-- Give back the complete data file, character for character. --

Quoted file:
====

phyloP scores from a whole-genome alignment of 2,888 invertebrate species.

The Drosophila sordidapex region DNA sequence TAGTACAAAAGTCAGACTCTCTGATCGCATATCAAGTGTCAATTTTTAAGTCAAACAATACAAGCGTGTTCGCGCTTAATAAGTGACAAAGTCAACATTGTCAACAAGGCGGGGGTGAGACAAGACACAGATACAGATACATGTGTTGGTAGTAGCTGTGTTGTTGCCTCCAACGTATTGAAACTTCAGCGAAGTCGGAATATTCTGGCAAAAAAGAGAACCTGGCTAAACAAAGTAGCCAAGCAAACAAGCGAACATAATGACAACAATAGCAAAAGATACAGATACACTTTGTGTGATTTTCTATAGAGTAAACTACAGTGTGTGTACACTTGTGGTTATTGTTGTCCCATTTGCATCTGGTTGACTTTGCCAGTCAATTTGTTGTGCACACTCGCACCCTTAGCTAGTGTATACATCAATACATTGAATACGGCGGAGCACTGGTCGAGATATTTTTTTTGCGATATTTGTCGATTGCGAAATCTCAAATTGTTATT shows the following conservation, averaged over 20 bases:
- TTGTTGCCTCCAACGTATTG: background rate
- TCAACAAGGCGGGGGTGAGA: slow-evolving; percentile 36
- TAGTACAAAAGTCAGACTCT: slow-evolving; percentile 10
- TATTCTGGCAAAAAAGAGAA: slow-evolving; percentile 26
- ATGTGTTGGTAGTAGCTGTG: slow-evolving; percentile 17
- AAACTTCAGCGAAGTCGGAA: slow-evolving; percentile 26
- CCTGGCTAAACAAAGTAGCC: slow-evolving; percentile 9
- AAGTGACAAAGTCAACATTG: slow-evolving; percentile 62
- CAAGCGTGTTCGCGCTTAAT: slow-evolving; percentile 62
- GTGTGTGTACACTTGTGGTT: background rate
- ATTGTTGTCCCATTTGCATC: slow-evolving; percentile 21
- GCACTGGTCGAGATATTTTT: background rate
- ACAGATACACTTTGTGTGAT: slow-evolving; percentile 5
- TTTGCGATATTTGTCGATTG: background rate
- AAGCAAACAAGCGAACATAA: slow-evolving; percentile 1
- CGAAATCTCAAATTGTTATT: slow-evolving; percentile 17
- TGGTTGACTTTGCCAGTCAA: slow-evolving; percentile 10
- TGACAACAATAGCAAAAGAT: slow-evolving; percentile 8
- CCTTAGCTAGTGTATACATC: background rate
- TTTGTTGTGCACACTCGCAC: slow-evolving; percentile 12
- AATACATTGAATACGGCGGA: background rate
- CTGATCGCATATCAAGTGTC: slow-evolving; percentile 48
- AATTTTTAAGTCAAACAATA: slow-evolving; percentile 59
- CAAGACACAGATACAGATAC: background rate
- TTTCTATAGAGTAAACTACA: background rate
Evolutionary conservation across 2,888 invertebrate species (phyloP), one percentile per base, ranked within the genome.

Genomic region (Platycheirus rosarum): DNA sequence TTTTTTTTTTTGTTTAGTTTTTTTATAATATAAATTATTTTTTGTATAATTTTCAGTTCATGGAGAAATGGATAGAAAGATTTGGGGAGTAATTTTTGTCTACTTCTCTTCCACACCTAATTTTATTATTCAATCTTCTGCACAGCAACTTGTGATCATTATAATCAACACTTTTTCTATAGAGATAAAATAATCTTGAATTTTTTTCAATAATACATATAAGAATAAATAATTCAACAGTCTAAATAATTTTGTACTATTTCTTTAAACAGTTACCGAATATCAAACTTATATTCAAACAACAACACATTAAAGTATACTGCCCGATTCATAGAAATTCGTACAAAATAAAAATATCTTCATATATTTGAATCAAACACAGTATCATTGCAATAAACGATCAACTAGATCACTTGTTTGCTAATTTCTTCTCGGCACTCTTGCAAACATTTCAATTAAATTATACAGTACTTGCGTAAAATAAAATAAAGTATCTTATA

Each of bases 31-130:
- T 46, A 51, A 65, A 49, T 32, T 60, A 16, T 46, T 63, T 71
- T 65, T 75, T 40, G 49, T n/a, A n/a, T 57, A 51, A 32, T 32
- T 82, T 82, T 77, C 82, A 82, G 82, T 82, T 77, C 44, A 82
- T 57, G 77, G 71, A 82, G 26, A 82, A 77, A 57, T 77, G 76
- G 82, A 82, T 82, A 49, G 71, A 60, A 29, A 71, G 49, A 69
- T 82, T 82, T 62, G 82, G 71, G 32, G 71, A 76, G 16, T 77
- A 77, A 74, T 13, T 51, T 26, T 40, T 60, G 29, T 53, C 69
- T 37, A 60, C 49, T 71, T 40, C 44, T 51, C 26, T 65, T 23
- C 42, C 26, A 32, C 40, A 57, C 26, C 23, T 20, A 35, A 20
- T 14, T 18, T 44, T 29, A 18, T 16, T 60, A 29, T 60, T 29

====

phyloP scores from a whole-genome alignment of 2,888 invertebrate species.

The Drosophila sordidapex region DNA sequence TAGTACAAAAGTCAGACTCTCTGATCGCATATCAAGTGTCAATTTTTAAGTCAAACAATACAAGCGTGTTCGCGCTTAATAAGTGACAAAGTCAACATTGTCAACAAGGCGGGGGTGAGACAAGACACAGATACAGATACATGTGTTGGTAGTAGCTGTGTTGTTGCCTCCAACGTATTGAAACTTCAGCGAAGTCGGAATATTCTGGCAAAAAAGAGAACCTGGCTAAACAAAGTAGCCAAGCAAACAAGCGAACATAATGACAACAATAGCAAAAGATACAGATACACTTTGTGTGATTTTCTATAGAGTAAACTACAGTGTGTGTACACTTGTGGTTATTGTTGTCCCATTTGCATCTGGTTGACTTTGCCAGTCAATTTGTTGTGCACACTCGCACCCTTAGCTAGTGTATACATCAATACATTGAATACGGCGGAGCACTGGTCGAGATATTTTTTTTGCGATATTTGTCGATTGCGAAATCTCAAATTGTTATT shows the following conservation, averaged over 20 bases:
- TTGTTGCCTCCAACGTATTG: background rate
- TCAACAAGGCGGGGGTGAGA: slow-evolving; percentile 36
- TAGTACAAAAGTCAGACTCT: slow-evolving; percentile 10
- TATTCTGGCAAAAAAGAGAA: slow-evolving; percentile 26
- ATGTGTTGGTAGTAGCTGTG: slow-evolving; percentile 17
- AAACTTCAGCGAAGTCGGAA: slow-evolving; percentile 26
- CCTGGCTAAACAAAGTAGCC: slow-evolving; percentile 9
- AAGTGACAAAGTCAACATTG: slow-evolving; percentile 62
- CAAGCGTGTTCGCGCTTAAT: slow-evolving; percentile 62
- GTGTGTGTACACTTGTGGTT: background rate
- ATTGTTGTCCCATTTGCATC: slow-evolving; percentile 21
- GCACTGGTCGAGATATTTTT: background rate
- ACAGATACACTTTGTGTGAT: slow-evolving; percentile 5
- TTTGCGATATTTGTCGATTG: background rate
- AAGCAAACAAGCGAACATAA: slow-evolving; percentile 1
- CGAAATCTCAAATTGTTATT: slow-evolving; percentile 17
- TGGTTGACTTTGCCAGTCAA: slow-evolving; percentile 10
- TGACAACAATAGCAAAAGAT: slow-evolving; percentile 8
- CCTTAGCTAGTGTATACATC: background rate
- TTTGTTGTGCACACTCGCAC: slow-evolving; percentile 12
- AATACATTGAATACGGCGGA: background rate
- CTGATCGCATATCAAGTGTC: slow-evolving; percentile 48
- AATTTTTAAGTCAAACAATA: slow-evolving; percentile 59
- CAAGACACAGATACAGATAC: background rate
- TTTCTATAGAGTAAACTACA: background rate
Evolutionary conservation across 2,888 invertebrate species (phyloP), one percentile per base, ranked within the genome.

Genomic region (Platycheirus rosarum): DNA sequence TTTTTTTTTTTGTTTAGTTTTTTTATAATATAAATTATTTTTTGTATAATTTTCAGTTCATGGAGAAATGGATAGAAAGATTTGGGGAGTAATTTTTGTCTACTTCTCTTCCACACCTAATTTTATTATTCAATCTTCTGCACAGCAACTTGTGATCATTATAATCAACACTTTTTCTATAGAGATAAAATAATCTTGAATTTTTTTCAATAATACATATAAGAATAAATAATTCAACAGTCTAAATAATTTTGTACTATTTCTTTAAACAGTTACCGAATATCAAACTTATATTCAAACAACAACACATTAAAGTATACTGCCCGATTCATAGAAATTCGTACAAAATAAAAATATCTTCATATATTTGAATCAAACACAGTATCATTGCAATAAACGATCAACTAGATCACTTGTTTGCTAATTTCTTCTCGGCACTCTTGCAAACATTTCAATTAAATTATACAGTACTTGCGTAAAATAAAATAAAGTATCTTATA

Each of bases 31-130:
- T 46, A 51, A 65, A 49, T 32, T 60, A 16, T 46, T 63, T 71
- T 65, T 75, T 40, G 49, T n/a, A n/a, T 57, A 51, A 32, T 32
- T 82, T 82, T 77, C 82, A 82, G 82, T 82, T 77, C 44, A 82
- T 57, G 77, G 71, A 82, G 26, A 82, A 77, A 57, T 77, G 76
- G 82, A 82, T 82, A 49, G 71, A 60, A 29, A 71, G 49, A 69
- T 82, T 82, T 62, G 82, G 71, G 32, G 71, A 76, G 16, T 77
- A 77, A 74, T 13, T 51, T 26, T 40, T 60, G 29, T 53, C 69
- T 37, A 60, C 49, T 71, T 40, C 44, T 51, C 26, T 65, T 23
- C 42, C 26, A 32, C 40, A 57, C 26, C 23, T 20, A 35, A 20
- T 14, T 18, T 44, T 29, A 18, T 16, T 60, A 29, T 60, T 29